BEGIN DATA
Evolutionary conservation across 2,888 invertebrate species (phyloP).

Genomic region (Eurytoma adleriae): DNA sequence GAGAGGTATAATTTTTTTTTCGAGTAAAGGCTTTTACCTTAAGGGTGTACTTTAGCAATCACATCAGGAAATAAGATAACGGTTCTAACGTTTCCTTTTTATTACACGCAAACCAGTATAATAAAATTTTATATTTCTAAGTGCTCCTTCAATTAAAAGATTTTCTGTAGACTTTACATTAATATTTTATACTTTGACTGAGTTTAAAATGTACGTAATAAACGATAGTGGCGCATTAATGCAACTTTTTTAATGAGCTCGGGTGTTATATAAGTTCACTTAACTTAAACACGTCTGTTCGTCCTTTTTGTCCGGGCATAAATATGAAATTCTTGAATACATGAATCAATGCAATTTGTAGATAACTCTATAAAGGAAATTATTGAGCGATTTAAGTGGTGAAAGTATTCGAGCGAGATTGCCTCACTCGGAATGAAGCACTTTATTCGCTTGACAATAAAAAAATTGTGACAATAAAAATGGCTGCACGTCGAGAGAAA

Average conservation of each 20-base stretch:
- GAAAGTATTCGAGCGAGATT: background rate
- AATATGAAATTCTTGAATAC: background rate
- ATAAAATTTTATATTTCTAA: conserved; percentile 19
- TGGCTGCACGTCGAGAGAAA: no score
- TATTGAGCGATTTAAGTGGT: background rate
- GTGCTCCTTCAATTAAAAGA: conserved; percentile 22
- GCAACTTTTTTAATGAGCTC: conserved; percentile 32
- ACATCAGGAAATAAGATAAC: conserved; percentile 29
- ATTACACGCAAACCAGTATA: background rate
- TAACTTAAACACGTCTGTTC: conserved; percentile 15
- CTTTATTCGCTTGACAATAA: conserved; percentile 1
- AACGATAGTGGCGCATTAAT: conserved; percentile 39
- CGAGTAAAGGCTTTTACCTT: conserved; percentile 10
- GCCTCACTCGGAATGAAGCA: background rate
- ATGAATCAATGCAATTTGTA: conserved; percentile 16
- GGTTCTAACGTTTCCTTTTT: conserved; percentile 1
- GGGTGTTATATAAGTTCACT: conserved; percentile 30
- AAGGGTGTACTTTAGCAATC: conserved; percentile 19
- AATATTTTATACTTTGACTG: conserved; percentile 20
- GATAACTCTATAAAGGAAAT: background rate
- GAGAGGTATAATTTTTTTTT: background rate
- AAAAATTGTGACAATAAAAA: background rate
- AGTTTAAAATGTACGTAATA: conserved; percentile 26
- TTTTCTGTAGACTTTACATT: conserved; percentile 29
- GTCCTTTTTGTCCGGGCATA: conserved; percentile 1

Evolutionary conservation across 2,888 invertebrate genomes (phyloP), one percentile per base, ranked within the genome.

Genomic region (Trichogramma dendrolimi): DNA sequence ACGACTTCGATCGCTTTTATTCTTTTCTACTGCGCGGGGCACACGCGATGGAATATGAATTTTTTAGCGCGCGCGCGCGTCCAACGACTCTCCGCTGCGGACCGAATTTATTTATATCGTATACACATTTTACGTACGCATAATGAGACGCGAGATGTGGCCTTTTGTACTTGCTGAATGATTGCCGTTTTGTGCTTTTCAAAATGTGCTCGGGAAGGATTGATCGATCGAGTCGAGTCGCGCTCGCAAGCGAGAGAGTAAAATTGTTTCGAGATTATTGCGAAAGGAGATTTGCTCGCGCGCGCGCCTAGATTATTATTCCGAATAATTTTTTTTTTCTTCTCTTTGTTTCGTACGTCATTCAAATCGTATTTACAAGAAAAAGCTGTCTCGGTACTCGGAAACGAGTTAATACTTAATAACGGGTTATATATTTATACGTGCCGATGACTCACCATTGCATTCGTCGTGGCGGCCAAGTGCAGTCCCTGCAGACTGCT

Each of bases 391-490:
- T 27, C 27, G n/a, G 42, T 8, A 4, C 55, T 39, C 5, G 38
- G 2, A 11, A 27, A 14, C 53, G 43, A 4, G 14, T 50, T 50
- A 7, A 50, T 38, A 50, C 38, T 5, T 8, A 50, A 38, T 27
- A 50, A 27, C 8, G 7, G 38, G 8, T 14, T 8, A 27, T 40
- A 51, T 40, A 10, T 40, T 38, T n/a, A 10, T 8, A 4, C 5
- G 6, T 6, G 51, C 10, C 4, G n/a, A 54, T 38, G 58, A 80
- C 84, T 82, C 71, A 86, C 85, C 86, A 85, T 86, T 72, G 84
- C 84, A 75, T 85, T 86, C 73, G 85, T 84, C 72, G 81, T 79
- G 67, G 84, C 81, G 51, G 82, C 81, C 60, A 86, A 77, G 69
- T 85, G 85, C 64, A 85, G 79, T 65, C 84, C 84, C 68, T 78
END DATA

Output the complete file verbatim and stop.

Evolutionary conservation across 2,888 invertebrate species (phyloP).

Genomic region (Eurytoma adleriae): DNA sequence GAGAGGTATAATTTTTTTTTCGAGTAAAGGCTTTTACCTTAAGGGTGTACTTTAGCAATCACATCAGGAAATAAGATAACGGTTCTAACGTTTCCTTTTTATTACACGCAAACCAGTATAATAAAATTTTATATTTCTAAGTGCTCCTTCAATTAAAAGATTTTCTGTAGACTTTACATTAATATTTTATACTTTGACTGAGTTTAAAATGTACGTAATAAACGATAGTGGCGCATTAATGCAACTTTTTTAATGAGCTCGGGTGTTATATAAGTTCACTTAACTTAAACACGTCTGTTCGTCCTTTTTGTCCGGGCATAAATATGAAATTCTTGAATACATGAATCAATGCAATTTGTAGATAACTCTATAAAGGAAATTATTGAGCGATTTAAGTGGTGAAAGTATTCGAGCGAGATTGCCTCACTCGGAATGAAGCACTTTATTCGCTTGACAATAAAAAAATTGTGACAATAAAAATGGCTGCACGTCGAGAGAAA

Average conservation of each 20-base stretch:
- GAAAGTATTCGAGCGAGATT: background rate
- AATATGAAATTCTTGAATAC: background rate
- ATAAAATTTTATATTTCTAA: conserved; percentile 19
- TGGCTGCACGTCGAGAGAAA: no score
- TATTGAGCGATTTAAGTGGT: background rate
- GTGCTCCTTCAATTAAAAGA: conserved; percentile 22
- GCAACTTTTTTAATGAGCTC: conserved; percentile 32
- ACATCAGGAAATAAGATAAC: conserved; percentile 29
- ATTACACGCAAACCAGTATA: background rate
- TAACTTAAACACGTCTGTTC: conserved; percentile 15
- CTTTATTCGCTTGACAATAA: conserved; percentile 1
- AACGATAGTGGCGCATTAAT: conserved; percentile 39
- CGAGTAAAGGCTTTTACCTT: conserved; percentile 10
- GCCTCACTCGGAATGAAGCA: background rate
- ATGAATCAATGCAATTTGTA: conserved; percentile 16
- GGTTCTAACGTTTCCTTTTT: conserved; percentile 1
- GGGTGTTATATAAGTTCACT: conserved; percentile 30
- AAGGGTGTACTTTAGCAATC: conserved; percentile 19
- AATATTTTATACTTTGACTG: conserved; percentile 20
- GATAACTCTATAAAGGAAAT: background rate
- GAGAGGTATAATTTTTTTTT: background rate
- AAAAATTGTGACAATAAAAA: background rate
- AGTTTAAAATGTACGTAATA: conserved; percentile 26
- TTTTCTGTAGACTTTACATT: conserved; percentile 29
- GTCCTTTTTGTCCGGGCATA: conserved; percentile 1

Evolutionary conservation across 2,888 invertebrate genomes (phyloP), one percentile per base, ranked within the genome.

Genomic region (Trichogramma dendrolimi): DNA sequence ACGACTTCGATCGCTTTTATTCTTTTCTACTGCGCGGGGCACACGCGATGGAATATGAATTTTTTAGCGCGCGCGCGCGTCCAACGACTCTCCGCTGCGGACCGAATTTATTTATATCGTATACACATTTTACGTACGCATAATGAGACGCGAGATGTGGCCTTTTGTACTTGCTGAATGATTGCCGTTTTGTGCTTTTCAAAATGTGCTCGGGAAGGATTGATCGATCGAGTCGAGTCGCGCTCGCAAGCGAGAGAGTAAAATTGTTTCGAGATTATTGCGAAAGGAGATTTGCTCGCGCGCGCGCCTAGATTATTATTCCGAATAATTTTTTTTTTCTTCTCTTTGTTTCGTACGTCATTCAAATCGTATTTACAAGAAAAAGCTGTCTCGGTACTCGGAAACGAGTTAATACTTAATAACGGGTTATATATTTATACGTGCCGATGACTCACCATTGCATTCGTCGTGGCGGCCAAGTGCAGTCCCTGCAGACTGCT

Each of bases 391-490:
- T 27, C 27, G n/a, G 42, T 8, A 4, C 55, T 39, C 5, G 38
- G 2, A 11, A 27, A 14, C 53, G 43, A 4, G 14, T 50, T 50
- A 7, A 50, T 38, A 50, C 38, T 5, T 8, A 50, A 38, T 27
- A 50, A 27, C 8, G 7, G 38, G 8, T 14, T 8, A 27, T 40
- A 51, T 40, A 10, T 40, T 38, T n/a, A 10, T 8, A 4, C 5
- G 6, T 6, G 51, C 10, C 4, G n/a, A 54, T 38, G 58, A 80
- C 84, T 82, C 71, A 86, C 85, C 86, A 85, T 86, T 72, G 84
- C 84, A 75, T 85, T 86, C 73, G 85, T 84, C 72, G 81, T 79
- G 67, G 84, C 81, G 51, G 82, C 81, C 60, A 86, A 77, G 69
- T 85, G 85, C 64, A 85, G 79, T 65, C 84, C 84, C 68, T 78